Ahjric (EYE-rik) is a collective term for the three species native to Ahjri: the Sirukti, Lonkapi, and Gaili. It is also the demonym for any resident or product of Ahjri.
Each species has strong canine traits, though each has unique differences. Humans have stated that the Sirukti resemble dingoes; the Lonkapi resemble wolves; and the Gaili resemble hyenas. They are collectively one of the most widespread civilizations in the galaxy and are well versed in modern technology.
All three species developed independently of one another, with each residing on their own continent. These species began to interact once seafaring vessels were invented, which led to both friendly commerce and open war. Mixed-species societies were not seen until their Renaissance era.
Electricity was discovered during the middle of the Renaissance. During the late Renaissance, rudimentary mechanical computation machines were invented, paving the way for their higher counterparts as electrical devices were developed. By the beginning of their Industrial Revolution less than half a century later, simple (and massive) electronic computers were present.
Around the Human year of 2100 began the Space Age of Ahjri; a team of astronauts landed on Ahjri's largest moon, Jae, a few years later. Practical space travel was made possible around 2150, when a Lonkapi scientist invented a rudimentary warp drive.
First contact with extraahjrics (aliens) occurred in 2178.
No specific set of personality traits can be attributed to Ahjrics as a whole, or even each individual species. Different cultures within each species can be seen everywhere, ranging from pacifistic to warmongering.
There are stereotypes, however. Since Ahjrics often comprise exploration parties, it is not uncommon for the assumption to be made that all Ahjrics are interested in discovery and even conquest.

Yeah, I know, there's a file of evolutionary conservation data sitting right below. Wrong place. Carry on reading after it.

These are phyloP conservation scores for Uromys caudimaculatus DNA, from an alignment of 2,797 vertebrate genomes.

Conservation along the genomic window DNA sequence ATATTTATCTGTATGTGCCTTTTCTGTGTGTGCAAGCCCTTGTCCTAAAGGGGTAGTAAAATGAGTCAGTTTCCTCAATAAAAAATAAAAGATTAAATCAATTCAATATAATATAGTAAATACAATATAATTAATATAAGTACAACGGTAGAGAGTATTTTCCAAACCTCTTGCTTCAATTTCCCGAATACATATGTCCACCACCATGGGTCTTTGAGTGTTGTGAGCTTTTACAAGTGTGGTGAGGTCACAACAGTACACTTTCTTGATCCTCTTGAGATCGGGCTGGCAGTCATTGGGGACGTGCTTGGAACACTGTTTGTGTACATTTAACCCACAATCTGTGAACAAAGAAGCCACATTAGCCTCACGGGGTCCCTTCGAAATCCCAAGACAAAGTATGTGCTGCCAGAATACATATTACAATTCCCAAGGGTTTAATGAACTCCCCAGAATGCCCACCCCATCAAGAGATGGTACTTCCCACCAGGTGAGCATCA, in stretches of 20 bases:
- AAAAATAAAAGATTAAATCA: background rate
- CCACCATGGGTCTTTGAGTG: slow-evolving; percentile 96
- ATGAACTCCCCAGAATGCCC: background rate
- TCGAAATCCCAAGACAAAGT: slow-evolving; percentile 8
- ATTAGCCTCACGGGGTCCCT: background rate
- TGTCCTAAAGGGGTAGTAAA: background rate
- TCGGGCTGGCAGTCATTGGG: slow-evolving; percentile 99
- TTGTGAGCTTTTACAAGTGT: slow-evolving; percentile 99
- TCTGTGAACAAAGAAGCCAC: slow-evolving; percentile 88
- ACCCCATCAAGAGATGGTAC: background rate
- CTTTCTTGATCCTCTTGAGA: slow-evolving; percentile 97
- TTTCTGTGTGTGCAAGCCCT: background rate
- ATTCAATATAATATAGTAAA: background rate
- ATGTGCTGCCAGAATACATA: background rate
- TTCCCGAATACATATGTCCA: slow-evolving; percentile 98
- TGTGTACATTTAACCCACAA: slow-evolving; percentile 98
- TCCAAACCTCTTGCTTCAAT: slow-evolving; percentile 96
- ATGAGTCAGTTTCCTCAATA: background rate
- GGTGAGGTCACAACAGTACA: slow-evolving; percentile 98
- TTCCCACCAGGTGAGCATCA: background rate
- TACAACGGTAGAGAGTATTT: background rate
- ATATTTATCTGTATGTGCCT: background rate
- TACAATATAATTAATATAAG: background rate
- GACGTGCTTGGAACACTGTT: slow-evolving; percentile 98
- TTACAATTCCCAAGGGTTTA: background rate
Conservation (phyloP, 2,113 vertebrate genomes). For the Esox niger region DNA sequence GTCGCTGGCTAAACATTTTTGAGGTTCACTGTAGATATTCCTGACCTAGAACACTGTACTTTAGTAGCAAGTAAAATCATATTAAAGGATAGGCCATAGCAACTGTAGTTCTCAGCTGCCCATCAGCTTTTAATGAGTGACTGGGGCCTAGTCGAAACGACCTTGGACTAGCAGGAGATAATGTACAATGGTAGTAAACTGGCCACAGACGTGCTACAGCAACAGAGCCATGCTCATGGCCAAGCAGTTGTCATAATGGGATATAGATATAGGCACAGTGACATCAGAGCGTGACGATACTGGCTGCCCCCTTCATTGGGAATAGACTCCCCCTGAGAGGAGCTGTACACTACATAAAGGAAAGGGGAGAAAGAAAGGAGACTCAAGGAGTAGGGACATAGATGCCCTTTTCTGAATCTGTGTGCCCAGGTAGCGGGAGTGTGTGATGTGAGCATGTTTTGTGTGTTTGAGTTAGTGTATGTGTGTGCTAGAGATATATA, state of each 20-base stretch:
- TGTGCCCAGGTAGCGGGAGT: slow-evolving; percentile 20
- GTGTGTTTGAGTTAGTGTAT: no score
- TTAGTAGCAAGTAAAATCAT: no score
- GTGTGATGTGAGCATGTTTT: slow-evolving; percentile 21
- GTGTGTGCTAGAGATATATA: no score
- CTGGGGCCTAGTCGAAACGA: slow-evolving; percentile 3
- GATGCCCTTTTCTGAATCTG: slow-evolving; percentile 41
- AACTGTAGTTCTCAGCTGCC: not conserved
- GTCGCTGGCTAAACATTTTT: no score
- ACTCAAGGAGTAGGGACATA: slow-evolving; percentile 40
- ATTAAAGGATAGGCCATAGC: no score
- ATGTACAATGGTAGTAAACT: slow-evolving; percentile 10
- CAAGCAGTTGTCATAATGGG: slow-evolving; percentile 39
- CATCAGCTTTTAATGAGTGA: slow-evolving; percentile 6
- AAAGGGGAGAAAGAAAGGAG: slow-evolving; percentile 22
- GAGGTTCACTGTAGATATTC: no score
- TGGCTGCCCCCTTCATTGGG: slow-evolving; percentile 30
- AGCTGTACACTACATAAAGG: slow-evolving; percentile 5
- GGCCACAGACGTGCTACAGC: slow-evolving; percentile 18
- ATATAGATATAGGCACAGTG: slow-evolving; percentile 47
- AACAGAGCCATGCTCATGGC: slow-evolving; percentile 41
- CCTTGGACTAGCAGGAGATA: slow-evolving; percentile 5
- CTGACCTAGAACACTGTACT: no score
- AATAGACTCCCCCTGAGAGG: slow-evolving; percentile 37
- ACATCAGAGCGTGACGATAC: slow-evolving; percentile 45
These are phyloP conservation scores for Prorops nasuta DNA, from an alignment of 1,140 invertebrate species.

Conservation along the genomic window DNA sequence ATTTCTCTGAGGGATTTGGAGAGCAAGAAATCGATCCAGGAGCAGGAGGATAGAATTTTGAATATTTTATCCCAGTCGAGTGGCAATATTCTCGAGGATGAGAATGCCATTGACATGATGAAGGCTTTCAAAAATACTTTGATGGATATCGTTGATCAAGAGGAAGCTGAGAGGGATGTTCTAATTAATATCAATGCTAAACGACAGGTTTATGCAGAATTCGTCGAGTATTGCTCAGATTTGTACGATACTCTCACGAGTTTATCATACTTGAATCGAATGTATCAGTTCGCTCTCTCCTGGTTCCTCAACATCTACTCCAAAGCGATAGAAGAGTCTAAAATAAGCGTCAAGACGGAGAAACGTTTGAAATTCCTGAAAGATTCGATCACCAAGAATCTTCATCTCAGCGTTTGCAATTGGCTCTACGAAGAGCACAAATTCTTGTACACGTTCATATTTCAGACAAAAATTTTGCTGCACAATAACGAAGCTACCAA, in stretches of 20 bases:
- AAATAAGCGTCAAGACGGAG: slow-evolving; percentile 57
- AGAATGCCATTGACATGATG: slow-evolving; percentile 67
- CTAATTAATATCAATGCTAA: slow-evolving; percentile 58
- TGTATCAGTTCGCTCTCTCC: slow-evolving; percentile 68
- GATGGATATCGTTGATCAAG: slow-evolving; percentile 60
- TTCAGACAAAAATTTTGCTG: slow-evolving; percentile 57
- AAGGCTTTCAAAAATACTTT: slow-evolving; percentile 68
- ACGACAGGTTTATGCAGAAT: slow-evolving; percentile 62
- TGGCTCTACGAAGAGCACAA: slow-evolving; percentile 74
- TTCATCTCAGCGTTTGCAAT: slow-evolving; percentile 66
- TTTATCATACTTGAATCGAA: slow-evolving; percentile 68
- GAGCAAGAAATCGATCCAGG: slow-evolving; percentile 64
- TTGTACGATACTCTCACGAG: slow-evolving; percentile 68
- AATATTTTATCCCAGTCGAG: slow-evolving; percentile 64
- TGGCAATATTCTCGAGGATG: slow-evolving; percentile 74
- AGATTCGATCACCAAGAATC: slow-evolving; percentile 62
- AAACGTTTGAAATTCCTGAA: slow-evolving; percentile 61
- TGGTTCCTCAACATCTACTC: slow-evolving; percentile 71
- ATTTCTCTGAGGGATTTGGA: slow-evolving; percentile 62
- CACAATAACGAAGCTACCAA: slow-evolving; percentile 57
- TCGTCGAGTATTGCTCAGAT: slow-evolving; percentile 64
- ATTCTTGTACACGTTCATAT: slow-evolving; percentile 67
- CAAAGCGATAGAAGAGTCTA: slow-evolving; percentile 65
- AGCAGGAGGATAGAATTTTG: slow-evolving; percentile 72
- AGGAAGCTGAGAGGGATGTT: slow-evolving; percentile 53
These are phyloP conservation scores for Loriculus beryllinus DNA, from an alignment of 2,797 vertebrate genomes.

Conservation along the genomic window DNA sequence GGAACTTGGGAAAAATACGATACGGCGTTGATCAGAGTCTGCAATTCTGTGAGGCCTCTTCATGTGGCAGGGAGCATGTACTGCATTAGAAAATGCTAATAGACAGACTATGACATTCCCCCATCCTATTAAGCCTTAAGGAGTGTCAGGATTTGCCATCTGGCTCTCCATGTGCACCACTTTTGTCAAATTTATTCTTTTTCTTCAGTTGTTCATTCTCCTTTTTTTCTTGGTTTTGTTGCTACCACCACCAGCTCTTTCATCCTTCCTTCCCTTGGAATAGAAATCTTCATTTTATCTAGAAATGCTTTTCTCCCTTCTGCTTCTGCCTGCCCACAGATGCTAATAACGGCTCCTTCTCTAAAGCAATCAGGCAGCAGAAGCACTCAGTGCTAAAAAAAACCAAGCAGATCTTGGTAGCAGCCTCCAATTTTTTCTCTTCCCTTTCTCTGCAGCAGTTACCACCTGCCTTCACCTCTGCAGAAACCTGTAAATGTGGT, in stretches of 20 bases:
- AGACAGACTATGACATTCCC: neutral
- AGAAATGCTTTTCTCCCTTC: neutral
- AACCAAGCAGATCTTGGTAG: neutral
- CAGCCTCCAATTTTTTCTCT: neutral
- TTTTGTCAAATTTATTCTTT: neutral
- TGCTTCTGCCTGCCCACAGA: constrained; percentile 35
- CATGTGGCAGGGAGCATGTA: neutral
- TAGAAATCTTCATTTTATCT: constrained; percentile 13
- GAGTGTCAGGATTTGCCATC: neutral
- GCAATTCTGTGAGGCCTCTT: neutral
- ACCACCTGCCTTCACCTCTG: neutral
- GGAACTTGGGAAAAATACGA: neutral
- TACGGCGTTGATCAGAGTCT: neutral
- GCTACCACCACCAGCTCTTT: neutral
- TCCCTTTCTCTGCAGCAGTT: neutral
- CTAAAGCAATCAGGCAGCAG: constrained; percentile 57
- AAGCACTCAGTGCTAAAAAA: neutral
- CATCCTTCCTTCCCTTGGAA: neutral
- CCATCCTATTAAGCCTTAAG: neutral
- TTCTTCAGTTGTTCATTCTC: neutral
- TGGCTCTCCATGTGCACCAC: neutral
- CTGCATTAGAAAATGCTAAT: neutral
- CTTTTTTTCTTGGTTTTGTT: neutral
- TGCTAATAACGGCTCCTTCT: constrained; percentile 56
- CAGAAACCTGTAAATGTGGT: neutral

Another stereotype is that all Gaili are fighting masters or bloodthirsty warriors. This is due to their sharp teeth, perpetually extended claws, and the bony bulb present on the end of the tail.
All three species are covered with fur and possess tails, and generally stand taller than Humans. Certain races within each species may be taller or shorter than average.
- Sirukti are the tallest of the three species, with males averaging about 6'3" and females averaging 6'0".
- Lonkapi come at the middle, with 6'0" for males and 5'10" for females.
- Gaili are the shortest, with 5'10" for males and 5'8" for females.
Tails have a distinctive shape per species, but variations exist per individual and race.
- Sirukti tails are saber-shaped and come down to the lower femur.
- Lonkapi tails are fluffier and have more of a club shape, and extend just past the knee.
- Gaili tails are about mid-femur length, very shaggy, and feature a bulbous osteoderm (bony lump) at the tip.
Sirukti fur is short, Lonkapi fur is a bit longer, and Gaili fur is borderline shaggy. Fur patterns vary per species as well: